I was asked to participate in a Q&A by Ian Levy at Hickory High this week. Our conversation is below. We talked a bit about the process behind putting my book together, but also about the dangers and traps of personal writing, ego versus self-confidence as a writer and how your online personality can be easily misunderstood. Hope you enjoy the conversation.
Ian: So, Alex. We have you here to talk about the wonderful book you just published (copies of which are still available). Can you till us a little about the impetus for the project and how you got started?
Alex: Hey, yo. Yeah, back in late 2012, after I was writing online for a little bit and started connecting with this group of really talented illustrators, I decided to pursue the idea of self-publishing a book that would collect my writing in a series of articles, accompanied by original art.
For anyone who’s read the book, I’m sure you can tell by the introduction that part of me doing this was just to, well, to say that I did it. As I’m approaching the end of my 20s, I feel this internal clock ticking faster and faster in terms of things I want to do and accomplish, and at the same time, I had this fatigue of hearing people talking about wanting to do things and then always having an excuse to not do it. I was becoming one of those people and this was kind of a first step to correcting that and making things right with myself.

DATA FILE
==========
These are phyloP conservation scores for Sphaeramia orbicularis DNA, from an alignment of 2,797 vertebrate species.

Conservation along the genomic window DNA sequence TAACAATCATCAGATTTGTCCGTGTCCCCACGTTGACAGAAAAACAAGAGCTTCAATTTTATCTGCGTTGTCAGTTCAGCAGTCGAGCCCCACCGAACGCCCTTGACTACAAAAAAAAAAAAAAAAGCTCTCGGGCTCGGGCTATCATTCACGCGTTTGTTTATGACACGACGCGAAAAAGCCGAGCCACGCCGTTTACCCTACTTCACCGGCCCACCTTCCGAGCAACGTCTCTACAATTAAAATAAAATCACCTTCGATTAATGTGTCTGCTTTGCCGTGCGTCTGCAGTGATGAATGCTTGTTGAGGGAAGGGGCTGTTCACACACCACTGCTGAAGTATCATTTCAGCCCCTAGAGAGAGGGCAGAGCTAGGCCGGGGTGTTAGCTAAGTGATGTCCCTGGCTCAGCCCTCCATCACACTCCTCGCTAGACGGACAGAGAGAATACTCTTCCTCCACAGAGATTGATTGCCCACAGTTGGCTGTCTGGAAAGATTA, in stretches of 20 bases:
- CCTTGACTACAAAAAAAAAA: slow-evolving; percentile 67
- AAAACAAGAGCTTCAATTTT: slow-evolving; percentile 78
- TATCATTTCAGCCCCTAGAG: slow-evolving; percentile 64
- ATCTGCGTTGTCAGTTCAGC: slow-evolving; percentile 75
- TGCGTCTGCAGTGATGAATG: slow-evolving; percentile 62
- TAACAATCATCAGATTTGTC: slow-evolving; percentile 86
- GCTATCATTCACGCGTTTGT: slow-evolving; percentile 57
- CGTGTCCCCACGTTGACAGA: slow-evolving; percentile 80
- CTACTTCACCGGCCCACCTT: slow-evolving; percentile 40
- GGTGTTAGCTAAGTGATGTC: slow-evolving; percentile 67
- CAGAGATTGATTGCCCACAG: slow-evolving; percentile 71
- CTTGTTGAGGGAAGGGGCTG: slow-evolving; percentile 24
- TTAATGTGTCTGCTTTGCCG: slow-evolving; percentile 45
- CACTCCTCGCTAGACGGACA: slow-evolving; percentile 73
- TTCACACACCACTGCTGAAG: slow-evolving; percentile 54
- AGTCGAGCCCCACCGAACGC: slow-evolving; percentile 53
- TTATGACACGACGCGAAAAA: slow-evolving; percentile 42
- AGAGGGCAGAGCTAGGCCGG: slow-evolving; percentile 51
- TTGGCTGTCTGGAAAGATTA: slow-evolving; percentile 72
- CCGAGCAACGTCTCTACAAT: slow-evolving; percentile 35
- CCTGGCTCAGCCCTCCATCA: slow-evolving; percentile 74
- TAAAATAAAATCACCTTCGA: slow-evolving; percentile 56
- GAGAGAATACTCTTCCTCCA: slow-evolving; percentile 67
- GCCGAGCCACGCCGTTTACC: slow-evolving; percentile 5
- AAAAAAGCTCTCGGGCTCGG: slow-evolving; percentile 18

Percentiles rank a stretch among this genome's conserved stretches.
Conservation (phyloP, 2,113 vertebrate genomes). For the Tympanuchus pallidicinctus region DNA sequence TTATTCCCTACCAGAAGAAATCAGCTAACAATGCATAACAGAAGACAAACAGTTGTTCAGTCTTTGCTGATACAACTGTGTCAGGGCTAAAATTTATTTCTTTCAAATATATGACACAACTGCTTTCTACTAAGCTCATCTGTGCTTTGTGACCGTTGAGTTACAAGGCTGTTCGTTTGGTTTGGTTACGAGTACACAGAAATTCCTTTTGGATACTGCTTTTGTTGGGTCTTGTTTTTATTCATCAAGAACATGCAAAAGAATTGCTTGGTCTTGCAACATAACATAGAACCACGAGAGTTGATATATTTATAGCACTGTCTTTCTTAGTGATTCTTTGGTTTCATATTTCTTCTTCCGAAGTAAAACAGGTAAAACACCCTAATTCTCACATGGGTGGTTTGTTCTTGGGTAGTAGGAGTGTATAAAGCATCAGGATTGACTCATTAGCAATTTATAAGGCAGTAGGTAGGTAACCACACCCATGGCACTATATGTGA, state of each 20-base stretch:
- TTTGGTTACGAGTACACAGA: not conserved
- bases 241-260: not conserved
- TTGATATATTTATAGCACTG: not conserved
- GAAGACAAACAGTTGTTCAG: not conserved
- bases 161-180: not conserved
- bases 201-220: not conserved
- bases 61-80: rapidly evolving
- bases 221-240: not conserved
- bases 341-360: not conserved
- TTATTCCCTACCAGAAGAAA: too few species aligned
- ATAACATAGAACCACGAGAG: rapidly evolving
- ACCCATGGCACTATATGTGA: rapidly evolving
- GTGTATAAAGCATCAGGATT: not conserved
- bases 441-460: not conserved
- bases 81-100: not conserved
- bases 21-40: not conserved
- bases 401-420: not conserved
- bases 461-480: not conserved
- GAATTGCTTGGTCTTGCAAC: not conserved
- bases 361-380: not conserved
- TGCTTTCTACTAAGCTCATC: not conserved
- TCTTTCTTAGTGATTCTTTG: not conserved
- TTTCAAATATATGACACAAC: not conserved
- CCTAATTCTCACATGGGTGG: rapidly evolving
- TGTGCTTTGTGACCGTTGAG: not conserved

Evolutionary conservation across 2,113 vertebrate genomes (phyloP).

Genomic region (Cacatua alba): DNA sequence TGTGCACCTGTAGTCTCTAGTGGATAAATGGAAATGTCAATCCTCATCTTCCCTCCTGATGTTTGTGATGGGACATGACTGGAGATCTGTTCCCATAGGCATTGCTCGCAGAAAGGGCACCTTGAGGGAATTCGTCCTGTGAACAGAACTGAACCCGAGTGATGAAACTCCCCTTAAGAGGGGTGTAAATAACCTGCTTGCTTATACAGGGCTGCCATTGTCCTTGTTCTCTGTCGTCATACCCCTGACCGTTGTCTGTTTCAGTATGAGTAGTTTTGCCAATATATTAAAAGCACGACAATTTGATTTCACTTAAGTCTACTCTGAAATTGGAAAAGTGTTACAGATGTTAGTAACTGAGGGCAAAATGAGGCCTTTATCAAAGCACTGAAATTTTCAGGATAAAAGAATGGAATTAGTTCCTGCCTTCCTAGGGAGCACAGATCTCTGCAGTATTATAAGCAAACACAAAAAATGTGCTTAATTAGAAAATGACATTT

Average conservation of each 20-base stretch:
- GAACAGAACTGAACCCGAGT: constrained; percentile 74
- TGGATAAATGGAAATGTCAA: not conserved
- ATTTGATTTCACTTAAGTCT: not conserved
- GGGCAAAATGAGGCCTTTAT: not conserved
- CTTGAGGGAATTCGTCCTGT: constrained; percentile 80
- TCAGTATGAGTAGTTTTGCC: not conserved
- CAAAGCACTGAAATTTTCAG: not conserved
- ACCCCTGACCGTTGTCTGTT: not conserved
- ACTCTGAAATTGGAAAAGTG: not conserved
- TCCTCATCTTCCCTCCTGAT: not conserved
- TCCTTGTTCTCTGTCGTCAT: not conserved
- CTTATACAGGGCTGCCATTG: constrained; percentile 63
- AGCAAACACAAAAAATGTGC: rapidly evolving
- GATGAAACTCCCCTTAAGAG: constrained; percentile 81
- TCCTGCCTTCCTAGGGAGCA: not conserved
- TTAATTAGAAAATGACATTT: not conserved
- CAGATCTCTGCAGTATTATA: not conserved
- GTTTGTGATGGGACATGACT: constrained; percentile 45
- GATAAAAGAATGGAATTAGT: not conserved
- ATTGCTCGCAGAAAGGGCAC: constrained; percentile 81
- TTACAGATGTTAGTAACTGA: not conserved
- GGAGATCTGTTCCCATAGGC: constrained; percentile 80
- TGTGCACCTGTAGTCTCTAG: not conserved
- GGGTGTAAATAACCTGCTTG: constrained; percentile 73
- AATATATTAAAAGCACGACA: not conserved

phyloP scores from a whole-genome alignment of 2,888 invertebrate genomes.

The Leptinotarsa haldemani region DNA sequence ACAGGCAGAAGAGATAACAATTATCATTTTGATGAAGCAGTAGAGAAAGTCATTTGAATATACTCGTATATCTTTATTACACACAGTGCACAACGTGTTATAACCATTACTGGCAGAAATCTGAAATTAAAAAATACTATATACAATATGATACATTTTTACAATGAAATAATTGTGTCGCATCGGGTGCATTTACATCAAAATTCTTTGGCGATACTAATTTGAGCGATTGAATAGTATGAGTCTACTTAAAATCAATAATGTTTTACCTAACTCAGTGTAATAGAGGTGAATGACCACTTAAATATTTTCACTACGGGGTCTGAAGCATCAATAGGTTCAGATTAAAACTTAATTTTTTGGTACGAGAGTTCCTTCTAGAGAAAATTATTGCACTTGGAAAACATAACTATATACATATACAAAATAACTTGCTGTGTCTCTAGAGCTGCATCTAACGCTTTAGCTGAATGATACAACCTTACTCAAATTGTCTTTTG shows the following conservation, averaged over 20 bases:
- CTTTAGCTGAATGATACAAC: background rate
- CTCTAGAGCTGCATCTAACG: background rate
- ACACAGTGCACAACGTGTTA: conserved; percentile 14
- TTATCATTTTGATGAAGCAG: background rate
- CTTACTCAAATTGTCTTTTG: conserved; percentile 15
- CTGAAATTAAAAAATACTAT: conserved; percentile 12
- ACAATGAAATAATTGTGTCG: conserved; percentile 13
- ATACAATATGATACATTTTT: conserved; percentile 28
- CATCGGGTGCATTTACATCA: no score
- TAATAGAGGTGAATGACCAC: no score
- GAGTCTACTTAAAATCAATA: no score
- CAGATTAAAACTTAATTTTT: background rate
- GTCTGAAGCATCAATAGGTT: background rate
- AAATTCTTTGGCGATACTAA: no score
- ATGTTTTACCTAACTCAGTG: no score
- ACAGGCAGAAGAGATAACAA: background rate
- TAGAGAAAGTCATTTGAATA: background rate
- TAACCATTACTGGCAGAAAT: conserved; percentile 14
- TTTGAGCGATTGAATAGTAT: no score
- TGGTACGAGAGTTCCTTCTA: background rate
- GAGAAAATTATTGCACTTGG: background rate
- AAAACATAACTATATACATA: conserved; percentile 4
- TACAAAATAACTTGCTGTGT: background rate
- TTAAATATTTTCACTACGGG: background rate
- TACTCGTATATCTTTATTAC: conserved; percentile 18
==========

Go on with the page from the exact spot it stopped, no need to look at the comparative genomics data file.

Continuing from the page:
This sort of angst and desire to get things done has manifested itself in various forms, like the time I got home from work and just decided to go for a two hour run from downtown Toronto to midtown, or the fact that I decided to publish this project even though it was (and still isn’t) anything that was a net positive to me financially, and, speaking of things that are not net positive on a financial standpoint, my move to NYC in April, leaving a career behind and going to a new city and country because that clock is ticking.
So, since I’ve veered completely off-topic, what I meant to say is that the project was in a sense something that I did for myself, but also really glad to share with the online community with people such as yourself who’ve been very supportive. It’s been great.
Ian: That kind of candor and drive are both really inspiring. I know a lot of us bloggists straddle an ever-shifting line between reality and fantasy. We mostly hold day jobs to pay the bills but everyone has fantasies about our writing becoming a bigger part of who we are and not just something we peck out on our lunch breaks. It’s really fantastic to see you charging through a brick wall to move things forward for yourself.